Flaws in Mobility Rankings

June 24, 2020

Economic mobility metrics and rankings should be taken with a grain of salt, according to a new report from the American Enterprise Institute.

The report looks at the mobility rankings created by Opportunity Insights, a project led by Raj Chetty, an economist from Harvard University. Using an analysis method created by Sarah Turner and Caroline Hoxby, the report assessed how much geography impacts where institutions land on the mobility rankings.

It found that the greater the income disparity is in a state, the more likely it is an institution in that state will have a high mobility rate. Of the top 100 colleges on Opportunity Insights' rankings, 85 are in the 10 states with the highest level of income inequality. Those 10 states only hold 35 percent of all colleges nationally. California, New York and Texas are especially overrepresented in the rankings, with 75 of the top 100 institutions coming from those three states.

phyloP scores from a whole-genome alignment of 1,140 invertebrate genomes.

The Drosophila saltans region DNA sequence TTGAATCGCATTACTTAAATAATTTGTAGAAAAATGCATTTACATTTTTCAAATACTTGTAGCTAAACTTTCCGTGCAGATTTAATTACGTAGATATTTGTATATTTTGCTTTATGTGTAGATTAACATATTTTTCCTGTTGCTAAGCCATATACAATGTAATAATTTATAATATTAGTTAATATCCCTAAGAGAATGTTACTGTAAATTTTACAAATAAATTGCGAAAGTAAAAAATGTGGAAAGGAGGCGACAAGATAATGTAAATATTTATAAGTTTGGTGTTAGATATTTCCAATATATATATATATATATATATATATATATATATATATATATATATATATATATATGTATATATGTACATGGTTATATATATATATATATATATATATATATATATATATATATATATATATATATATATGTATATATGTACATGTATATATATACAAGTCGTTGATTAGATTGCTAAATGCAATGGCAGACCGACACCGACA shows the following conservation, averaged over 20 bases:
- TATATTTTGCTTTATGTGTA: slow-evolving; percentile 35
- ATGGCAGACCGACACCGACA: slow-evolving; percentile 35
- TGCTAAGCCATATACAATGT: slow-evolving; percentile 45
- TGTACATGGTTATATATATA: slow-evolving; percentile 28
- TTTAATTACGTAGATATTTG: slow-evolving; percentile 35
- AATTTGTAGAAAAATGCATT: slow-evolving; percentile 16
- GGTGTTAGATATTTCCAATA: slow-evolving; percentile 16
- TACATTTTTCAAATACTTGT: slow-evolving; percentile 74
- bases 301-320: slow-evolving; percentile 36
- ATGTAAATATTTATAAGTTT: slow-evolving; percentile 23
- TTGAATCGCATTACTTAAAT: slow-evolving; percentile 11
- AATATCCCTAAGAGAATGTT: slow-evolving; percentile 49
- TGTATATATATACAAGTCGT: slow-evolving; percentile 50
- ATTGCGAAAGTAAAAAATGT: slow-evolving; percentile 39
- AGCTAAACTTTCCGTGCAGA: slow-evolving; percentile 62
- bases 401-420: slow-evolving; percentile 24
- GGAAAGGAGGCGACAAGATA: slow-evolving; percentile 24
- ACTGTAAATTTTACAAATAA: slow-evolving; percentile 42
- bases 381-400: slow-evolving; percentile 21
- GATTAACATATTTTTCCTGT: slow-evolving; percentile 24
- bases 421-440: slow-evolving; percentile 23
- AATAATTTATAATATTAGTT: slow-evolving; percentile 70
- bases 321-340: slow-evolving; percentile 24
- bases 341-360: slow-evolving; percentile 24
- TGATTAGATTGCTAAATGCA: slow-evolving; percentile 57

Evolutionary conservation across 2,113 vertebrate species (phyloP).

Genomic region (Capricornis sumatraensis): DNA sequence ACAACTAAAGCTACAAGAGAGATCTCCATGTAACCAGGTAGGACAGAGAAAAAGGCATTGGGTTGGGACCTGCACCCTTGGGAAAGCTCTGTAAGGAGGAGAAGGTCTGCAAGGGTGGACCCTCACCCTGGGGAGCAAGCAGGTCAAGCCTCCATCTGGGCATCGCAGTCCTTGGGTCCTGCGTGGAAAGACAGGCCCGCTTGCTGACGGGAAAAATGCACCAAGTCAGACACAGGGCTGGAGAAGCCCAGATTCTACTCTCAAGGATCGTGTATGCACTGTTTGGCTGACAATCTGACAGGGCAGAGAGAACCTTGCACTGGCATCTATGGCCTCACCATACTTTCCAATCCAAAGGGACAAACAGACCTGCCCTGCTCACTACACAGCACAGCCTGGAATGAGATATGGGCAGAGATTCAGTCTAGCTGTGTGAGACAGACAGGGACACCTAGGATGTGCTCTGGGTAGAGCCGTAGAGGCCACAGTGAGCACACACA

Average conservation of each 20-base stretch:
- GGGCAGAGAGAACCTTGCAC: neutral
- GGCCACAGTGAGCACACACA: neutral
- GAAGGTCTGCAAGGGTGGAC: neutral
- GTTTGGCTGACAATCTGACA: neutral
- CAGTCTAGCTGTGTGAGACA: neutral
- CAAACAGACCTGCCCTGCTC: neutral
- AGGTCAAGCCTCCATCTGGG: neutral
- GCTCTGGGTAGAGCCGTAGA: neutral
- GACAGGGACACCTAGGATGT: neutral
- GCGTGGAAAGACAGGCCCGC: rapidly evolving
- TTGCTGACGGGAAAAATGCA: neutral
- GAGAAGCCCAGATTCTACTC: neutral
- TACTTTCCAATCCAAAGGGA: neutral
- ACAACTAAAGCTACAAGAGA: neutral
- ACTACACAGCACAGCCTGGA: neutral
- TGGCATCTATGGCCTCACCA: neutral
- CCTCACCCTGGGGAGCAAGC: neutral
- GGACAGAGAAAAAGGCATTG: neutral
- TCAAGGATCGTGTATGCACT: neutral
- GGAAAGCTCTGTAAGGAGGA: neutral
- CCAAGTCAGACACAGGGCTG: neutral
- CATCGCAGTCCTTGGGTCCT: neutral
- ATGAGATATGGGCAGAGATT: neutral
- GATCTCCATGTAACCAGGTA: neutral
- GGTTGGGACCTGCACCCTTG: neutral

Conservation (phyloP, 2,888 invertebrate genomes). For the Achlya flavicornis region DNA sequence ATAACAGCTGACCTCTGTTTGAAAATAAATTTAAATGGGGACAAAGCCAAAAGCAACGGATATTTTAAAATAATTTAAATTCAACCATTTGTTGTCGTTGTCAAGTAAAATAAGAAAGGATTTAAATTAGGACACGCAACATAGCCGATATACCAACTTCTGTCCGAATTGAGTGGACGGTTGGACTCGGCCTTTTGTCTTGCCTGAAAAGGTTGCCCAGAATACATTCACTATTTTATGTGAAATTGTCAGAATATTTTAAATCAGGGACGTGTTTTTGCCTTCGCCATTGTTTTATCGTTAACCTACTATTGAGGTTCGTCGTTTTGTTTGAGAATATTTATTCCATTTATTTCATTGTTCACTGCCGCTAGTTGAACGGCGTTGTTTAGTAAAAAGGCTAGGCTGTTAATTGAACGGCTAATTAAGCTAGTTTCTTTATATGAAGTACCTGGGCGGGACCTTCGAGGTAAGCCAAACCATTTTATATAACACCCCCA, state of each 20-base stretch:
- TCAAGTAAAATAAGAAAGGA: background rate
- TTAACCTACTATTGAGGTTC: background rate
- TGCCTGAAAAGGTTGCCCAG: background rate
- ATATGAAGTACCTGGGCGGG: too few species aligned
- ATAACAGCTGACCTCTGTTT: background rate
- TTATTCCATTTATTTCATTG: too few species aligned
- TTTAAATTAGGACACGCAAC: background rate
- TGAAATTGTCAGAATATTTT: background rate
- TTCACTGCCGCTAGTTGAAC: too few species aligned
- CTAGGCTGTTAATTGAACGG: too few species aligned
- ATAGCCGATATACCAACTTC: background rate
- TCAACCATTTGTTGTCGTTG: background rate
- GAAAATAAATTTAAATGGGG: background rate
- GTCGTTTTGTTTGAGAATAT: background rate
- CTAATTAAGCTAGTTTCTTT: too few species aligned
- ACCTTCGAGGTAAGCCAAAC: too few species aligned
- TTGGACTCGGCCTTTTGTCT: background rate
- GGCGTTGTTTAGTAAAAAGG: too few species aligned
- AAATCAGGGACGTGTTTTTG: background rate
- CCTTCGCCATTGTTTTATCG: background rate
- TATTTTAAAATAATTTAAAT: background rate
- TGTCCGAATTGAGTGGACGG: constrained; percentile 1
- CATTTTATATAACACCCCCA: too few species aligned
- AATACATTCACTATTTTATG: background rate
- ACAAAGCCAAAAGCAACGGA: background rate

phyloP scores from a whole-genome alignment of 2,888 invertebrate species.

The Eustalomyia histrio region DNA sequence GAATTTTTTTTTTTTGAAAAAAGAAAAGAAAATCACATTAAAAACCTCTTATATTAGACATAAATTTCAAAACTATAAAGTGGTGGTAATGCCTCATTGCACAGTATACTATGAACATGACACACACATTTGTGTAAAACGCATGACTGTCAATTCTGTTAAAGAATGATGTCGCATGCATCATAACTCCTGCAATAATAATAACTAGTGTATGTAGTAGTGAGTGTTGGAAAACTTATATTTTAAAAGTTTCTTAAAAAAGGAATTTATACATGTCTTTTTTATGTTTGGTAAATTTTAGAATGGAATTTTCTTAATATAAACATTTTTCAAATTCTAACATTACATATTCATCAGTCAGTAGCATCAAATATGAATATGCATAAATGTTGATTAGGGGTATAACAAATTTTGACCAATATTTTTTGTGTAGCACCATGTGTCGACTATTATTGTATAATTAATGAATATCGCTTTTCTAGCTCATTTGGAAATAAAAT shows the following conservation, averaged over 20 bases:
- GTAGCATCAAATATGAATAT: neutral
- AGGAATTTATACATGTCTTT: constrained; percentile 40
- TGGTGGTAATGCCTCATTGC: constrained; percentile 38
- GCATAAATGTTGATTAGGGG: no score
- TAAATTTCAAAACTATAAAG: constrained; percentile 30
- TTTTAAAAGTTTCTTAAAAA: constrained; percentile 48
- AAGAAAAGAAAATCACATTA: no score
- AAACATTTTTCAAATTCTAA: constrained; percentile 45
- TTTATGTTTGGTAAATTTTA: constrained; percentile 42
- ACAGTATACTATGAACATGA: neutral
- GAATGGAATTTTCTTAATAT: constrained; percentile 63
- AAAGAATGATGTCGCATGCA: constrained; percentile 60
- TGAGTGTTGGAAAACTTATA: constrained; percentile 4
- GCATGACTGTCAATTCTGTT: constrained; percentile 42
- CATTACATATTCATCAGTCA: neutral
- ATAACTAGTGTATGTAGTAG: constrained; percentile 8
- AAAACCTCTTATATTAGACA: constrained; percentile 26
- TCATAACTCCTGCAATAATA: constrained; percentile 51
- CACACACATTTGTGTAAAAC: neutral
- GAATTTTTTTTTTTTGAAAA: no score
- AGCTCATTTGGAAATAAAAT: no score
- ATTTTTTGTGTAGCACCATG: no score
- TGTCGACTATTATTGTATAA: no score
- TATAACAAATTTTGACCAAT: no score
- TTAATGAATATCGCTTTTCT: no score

The 31 states that make up the three lowest quintiles for income inequality have only four institutions from the top-100 ranking.

The report also takes issue with the decision to group some university systems together in the Opportunity Insights data. The report uses the University of Illinois at Urbana-Champaign, a flagship campus, as an example, because it has a high graduation rate and median starting incomes for former students range from $17,000 to $92,000. In comparison, the University of Illinois at Springfield has a lower graduation rate and a smaller median starting income range.

Finally, the report notes that even slight changes to the definition of mobility can drastically alter the mobility rates of an institution. Opportunity Insights measures mobility as the number of students who move from the lowest income quintile to the top income quintile. Other researchers have broadened that definition to include the bottom two and top two income quintiles. Using that definition, New York University would drop from number 95 in Chetty's ranking to somewhere outside the top 500.

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